Hormonal coil – Towards safe contraception

One of the display cases in our new core exhibition Passion for Knowledge, which opened on 10 October 2023, is dedicated to a fundamental area of human rights: sexual and reproductive rights and health.  Accordingly, we have chosen as our object of the month for October a hormonal coil developed at the University of Helsinki.

The photo shows a small square display case, with a raspberry-red interior and a glass front, that contains various contraceptives and maternity package objects, placed on three different levels.
A display case dedicated to sexual and reproductive rights and health, with a coil suspended and illuminated on the top right. Photo: Helena Hämäläinen / Helsinki University Museum Flame.

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The garland-weaver of the 1914 conferment ceremony

In May, the University of Helsinki is again organising several conferment ceremonies. To mark the occasion, our object of the month is the conferment outfit of the official garland-weaver of 1914.

A studio portrait of a young woman sitting sideways turned slightly towards the camera but looking past it. She is holding a laurel garland and wearing a light-coloured outfit, with garland embroidery on the collar, cuffs and side.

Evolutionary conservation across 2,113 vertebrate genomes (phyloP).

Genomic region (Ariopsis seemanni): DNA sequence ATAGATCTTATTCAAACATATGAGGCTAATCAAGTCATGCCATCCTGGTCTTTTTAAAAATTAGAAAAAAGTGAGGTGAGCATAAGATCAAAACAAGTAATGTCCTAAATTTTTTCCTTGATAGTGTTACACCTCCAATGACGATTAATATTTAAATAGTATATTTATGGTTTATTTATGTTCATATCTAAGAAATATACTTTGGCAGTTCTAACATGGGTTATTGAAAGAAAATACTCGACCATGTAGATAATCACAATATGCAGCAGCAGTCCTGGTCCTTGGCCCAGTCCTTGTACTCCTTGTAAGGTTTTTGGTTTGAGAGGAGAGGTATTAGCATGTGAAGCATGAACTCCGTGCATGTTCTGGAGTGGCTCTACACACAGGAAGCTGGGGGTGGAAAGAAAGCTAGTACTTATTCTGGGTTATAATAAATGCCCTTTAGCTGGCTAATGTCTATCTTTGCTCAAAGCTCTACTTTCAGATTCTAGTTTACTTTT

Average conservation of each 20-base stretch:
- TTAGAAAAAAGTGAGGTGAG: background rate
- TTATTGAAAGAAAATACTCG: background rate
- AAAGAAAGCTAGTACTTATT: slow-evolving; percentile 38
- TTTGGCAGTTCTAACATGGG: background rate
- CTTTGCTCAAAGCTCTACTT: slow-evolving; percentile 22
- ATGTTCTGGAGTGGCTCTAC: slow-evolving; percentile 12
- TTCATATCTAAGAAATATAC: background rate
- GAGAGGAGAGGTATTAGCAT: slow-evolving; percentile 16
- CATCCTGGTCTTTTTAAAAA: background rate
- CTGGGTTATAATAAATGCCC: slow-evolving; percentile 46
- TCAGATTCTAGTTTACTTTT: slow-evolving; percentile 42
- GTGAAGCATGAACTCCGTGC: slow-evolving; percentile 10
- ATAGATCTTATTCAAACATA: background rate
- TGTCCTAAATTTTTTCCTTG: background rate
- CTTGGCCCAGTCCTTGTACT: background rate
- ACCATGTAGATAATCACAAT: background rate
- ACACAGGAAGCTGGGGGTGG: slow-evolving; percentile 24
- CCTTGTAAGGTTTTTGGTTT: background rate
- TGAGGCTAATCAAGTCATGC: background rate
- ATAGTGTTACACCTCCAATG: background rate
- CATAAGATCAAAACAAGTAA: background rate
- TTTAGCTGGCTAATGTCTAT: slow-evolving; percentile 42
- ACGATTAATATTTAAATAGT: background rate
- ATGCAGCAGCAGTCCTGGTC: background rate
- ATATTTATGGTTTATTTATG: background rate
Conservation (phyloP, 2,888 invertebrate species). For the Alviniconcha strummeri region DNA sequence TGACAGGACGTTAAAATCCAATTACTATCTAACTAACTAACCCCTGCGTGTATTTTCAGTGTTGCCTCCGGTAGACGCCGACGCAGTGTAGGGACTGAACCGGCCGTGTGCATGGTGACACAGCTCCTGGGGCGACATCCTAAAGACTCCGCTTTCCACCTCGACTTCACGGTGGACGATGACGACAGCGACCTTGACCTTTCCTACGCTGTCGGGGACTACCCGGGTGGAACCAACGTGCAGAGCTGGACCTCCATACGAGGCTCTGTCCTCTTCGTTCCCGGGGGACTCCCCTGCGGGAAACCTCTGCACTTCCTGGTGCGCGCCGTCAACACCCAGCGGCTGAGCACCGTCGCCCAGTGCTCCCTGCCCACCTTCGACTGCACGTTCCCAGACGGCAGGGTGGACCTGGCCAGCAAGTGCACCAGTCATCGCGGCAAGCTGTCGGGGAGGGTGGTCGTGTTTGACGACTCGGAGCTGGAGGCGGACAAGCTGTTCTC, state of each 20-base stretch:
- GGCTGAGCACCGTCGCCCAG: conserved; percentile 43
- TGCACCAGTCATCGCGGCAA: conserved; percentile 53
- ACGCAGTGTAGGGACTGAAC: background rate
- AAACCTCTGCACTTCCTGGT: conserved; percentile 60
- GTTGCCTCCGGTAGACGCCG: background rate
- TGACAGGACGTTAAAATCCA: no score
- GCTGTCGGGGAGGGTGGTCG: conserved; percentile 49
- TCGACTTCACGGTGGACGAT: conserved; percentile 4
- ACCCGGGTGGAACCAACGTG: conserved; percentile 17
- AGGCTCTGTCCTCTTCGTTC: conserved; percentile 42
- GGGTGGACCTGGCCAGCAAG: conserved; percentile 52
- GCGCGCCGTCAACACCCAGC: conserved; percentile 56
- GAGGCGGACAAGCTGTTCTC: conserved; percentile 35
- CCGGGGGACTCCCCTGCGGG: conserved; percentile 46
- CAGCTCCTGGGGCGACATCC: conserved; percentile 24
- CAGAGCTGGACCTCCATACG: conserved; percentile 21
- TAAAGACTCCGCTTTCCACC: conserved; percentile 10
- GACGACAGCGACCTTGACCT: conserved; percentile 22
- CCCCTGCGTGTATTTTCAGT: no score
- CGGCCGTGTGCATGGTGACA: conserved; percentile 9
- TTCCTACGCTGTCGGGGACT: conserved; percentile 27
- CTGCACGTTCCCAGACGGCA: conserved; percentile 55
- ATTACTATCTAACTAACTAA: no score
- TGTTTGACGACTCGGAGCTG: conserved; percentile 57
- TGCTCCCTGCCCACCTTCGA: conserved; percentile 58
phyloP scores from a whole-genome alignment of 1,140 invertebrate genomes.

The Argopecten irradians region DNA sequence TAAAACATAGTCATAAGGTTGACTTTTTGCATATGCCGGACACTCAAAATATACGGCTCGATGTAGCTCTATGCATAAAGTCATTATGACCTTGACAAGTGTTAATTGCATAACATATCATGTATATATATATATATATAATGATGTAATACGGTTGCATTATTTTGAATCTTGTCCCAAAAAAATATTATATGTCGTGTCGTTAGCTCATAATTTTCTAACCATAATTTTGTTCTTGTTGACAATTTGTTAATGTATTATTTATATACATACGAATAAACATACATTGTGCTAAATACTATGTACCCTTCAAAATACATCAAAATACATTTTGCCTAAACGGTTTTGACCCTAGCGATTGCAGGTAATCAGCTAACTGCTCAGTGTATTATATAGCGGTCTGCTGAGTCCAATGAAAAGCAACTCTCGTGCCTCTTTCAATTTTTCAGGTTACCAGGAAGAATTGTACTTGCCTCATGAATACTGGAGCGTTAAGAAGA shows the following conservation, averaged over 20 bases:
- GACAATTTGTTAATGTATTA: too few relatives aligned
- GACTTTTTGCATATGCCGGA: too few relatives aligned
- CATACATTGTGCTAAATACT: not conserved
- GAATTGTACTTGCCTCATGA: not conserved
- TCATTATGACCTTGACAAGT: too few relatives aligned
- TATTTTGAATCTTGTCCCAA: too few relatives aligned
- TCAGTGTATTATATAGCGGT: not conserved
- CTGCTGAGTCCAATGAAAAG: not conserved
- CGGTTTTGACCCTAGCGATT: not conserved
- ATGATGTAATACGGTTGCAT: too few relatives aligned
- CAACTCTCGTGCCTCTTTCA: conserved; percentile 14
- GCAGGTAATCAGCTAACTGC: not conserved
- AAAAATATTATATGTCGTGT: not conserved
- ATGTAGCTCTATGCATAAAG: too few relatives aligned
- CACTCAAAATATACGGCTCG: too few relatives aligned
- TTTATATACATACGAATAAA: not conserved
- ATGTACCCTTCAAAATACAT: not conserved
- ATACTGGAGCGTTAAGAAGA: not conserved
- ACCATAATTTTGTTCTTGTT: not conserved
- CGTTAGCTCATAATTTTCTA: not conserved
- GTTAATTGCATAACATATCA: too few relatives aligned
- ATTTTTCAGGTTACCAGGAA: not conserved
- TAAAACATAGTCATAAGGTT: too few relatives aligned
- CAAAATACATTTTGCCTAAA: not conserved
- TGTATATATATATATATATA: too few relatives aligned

Margareta von Bonsdorff, garland-weaver at the 1914 conferment festivities, dressed in an outfit made for the event. Photo: Helsinki University Museum/Carl Klein, Atelier Universal.

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Beautiful birds from Karelia

Our object of the month in February is an embroidered piece of cloth from Eastern Karelia, brought over by Aino Ollila during the Continuation War between the Soviet Union and Finland (1941–44). Ollila was a craft teacher and member of the auxiliary paramilitary Lotta Svärd organisation for women, and this piece of cloth is part of a collection of Karelian embroidery samples. The object is a white linen cloth embroidered with a stylised bird in red thread and a folded and sewn hem at the bottom. On the right is the selvedge, the bound side edge of the fabric. The top and left edges have been cut with scissors. The embroidery threads have snapped at the left edge, which indicates that the embroidery was originally wider and the piece has been part of a larger cloth, possibly a rushnyk (in Finnish käspaikka), a long, narrow cloth common in the Karelian and Eastern Orthodox cultures. Although that is just about all we know about this particular piece, it can still tell us quite a bit about Finnish history.